LaQuinton Ross: Lead the Team in Three-Point Shooting

3 of 5

    The one thing the Buckeyes were really missing last season was a consistent three-point shooting threat. Gone were the days of Jon Diebler and Michael Redd draining long-range daggers in crucial moments.

    Part of the reason Ohio State was missing that three-point shooter was that it was supposed to be LaQuinton Ross’ role to fill. Problem was, he may have spent too much time practicing his jumper and not enough time opening the books.

    Ross was academically ineligible for the first month of the season and never saw much of the court after that. Apparently, Thad Matta’s doghouse is not easy to climb out of.

    However, if Ross is going to be a primary contributor and starter this season, he is going to have to hit his long-distance shots. The Buckeyes have defensive stoppers, a floor general and rebounders—what they still need is a shooter.

    With that in mind, Ross’ goal for the season should be to lead the team in three-point percentage. It’s his best chance at permanently avoiding that doghouse.

Deshaun Thomas: Improved Defense

4 of 5

    When Buckeye fans think of Deshaun Thomas, they probably think of one thing—offense. Thomas loves to shoot, which has drawn some criticism, but he actually led Ohio State starters in field-goal percentage last year.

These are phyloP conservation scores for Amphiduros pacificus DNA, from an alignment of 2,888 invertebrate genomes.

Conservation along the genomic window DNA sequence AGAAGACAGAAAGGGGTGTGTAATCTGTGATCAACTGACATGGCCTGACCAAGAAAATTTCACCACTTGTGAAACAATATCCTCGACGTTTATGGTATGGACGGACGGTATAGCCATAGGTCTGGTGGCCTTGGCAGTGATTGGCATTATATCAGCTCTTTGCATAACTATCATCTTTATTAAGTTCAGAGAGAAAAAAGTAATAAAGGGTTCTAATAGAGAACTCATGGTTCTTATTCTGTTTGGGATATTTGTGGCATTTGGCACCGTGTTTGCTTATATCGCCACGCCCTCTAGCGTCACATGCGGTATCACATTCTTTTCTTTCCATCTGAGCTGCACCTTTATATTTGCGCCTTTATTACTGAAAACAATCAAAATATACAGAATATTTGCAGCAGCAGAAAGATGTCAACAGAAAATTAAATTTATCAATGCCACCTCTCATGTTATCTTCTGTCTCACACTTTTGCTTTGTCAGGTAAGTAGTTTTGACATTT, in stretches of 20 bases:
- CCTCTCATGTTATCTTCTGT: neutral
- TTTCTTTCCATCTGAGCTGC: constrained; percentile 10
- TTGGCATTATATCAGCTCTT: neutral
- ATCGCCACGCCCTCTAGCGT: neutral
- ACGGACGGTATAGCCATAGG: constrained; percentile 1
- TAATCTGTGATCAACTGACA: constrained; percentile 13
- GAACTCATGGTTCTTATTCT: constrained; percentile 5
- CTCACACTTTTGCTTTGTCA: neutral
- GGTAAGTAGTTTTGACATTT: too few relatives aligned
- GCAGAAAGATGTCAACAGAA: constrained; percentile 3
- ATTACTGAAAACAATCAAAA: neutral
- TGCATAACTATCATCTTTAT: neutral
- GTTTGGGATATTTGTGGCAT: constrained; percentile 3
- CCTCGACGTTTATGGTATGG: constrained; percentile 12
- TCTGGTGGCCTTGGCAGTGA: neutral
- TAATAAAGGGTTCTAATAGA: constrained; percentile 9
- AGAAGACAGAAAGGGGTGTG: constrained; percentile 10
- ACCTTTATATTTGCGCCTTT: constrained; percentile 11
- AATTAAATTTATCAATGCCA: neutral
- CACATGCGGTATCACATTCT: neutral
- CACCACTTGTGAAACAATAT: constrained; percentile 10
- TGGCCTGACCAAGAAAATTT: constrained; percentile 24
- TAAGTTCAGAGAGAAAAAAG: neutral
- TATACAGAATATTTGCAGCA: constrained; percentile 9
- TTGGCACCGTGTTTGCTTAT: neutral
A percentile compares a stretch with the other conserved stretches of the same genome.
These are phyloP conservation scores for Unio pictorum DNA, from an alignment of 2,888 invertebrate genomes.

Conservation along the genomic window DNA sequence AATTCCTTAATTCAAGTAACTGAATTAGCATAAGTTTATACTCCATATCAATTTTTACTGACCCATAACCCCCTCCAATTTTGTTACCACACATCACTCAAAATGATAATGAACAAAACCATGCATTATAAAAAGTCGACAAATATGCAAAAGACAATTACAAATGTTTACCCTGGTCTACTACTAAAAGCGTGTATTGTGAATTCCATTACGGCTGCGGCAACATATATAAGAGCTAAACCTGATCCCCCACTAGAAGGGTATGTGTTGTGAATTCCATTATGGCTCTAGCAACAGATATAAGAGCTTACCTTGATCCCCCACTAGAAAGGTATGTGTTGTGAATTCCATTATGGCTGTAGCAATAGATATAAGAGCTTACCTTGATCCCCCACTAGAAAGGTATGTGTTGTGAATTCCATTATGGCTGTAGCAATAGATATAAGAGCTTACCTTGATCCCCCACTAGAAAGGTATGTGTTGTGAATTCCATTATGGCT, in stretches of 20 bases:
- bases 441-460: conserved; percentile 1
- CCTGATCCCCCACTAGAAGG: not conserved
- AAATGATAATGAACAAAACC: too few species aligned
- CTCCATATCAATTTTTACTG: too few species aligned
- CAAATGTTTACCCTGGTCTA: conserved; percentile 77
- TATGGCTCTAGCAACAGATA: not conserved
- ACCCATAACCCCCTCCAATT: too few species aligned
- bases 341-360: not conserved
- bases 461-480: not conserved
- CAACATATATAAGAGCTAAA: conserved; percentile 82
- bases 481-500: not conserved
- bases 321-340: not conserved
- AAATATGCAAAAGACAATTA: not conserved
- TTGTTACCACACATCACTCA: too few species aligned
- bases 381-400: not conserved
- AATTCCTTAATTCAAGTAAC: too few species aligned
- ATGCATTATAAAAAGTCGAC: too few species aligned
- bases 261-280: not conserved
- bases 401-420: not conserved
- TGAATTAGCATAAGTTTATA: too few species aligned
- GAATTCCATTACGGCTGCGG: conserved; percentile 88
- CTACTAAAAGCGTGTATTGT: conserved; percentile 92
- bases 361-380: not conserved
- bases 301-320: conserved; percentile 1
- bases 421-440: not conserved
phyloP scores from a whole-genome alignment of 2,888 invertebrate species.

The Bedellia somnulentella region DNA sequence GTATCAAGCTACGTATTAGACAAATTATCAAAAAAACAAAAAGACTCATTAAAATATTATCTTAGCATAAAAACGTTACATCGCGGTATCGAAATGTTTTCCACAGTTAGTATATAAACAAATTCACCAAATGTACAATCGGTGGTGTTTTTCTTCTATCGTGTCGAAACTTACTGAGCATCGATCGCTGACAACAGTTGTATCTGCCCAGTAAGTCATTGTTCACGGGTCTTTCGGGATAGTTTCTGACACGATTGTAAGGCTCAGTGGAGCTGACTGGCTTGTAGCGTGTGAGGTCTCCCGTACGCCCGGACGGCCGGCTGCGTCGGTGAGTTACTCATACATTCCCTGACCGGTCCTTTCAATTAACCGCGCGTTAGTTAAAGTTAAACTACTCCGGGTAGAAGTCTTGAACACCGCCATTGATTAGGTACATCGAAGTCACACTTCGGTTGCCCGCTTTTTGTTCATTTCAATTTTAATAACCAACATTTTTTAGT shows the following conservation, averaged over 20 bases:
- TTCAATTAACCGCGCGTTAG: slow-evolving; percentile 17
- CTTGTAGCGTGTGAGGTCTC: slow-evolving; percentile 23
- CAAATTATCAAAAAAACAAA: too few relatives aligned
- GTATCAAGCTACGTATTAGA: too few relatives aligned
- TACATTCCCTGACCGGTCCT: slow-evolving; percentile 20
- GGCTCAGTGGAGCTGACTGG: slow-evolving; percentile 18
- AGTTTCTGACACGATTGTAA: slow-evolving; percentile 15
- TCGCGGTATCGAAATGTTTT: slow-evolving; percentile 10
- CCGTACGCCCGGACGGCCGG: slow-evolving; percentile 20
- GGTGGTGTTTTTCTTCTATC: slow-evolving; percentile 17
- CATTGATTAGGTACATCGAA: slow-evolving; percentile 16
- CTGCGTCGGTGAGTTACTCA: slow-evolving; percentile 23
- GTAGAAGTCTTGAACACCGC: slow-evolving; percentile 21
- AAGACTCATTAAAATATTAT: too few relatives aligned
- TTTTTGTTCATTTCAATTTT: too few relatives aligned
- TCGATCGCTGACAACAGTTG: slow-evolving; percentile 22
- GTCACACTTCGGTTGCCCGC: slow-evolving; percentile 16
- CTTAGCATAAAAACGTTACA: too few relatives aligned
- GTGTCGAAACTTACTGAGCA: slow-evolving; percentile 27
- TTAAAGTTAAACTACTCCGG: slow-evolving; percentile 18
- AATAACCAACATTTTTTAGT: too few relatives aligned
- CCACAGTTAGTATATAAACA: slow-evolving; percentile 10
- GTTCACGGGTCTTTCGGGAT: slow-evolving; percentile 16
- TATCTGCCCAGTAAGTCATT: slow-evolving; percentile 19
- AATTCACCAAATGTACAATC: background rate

So let’s work under the assumption that Thomas’ offense will take care of itself. Yes, there is reason to be somewhat concerned that defenses will now focus on Thomas with Sullinger gone, but the scoring should still come.

    When Thomas is formulating his individual goals for the upcoming season, he should think about one thing first—defense. In fact, his goal is the only one that is not a statistically-based target on this list.

    At times last year, Matta called Thomas ‘Shaun’ because there was no D in his game. While he eventually shed the moniker, the Buckeyes cannot afford one of their two crucial players to be a detriment on the defensive side of the ball.

    Part of an improved approach to defense would be more rebounding, especially since Sullinger is now in the NBA. In fact, Thomas averaged only 5.4 rebounds per game last season.

    Ohio State is going to need more than that if it hopes to contend in the bruising Big Ten.

Amir Williams: Average Double-Digit Rebounds a Game

5 of 5

    If the departure of Sullinger seems like it keeps coming up when discussing concerns for next season, it is not by accident. Despite the health concerns that are accompanying the former Buckeye big man as he enters the professional ranks, he was an invaluable contributor in his two years at Ohio State.

    One statistic that Matta could consistently depend on was Sullinger's rebounding. He averaged more than 10 rebounds a game as a freshman and more than nine per game as a sophomore. No other Buckeye averaged more than 5.5 a game over the course of those two seasons.

    If Amir Williams is going to fill Sullinger’s shoes, or at least attempt to, it will have to start with rebounding. It may be asking too much for the former McDonald’s All-American to replace Sullinger’s offense right away, but rebounding frequently comes down to effort.

    The 6’11” Williams has the height to grab double-digit boards a game, especially as the only true center on the roster. If he brings the desire as well, Buckeye fans should expect nothing less.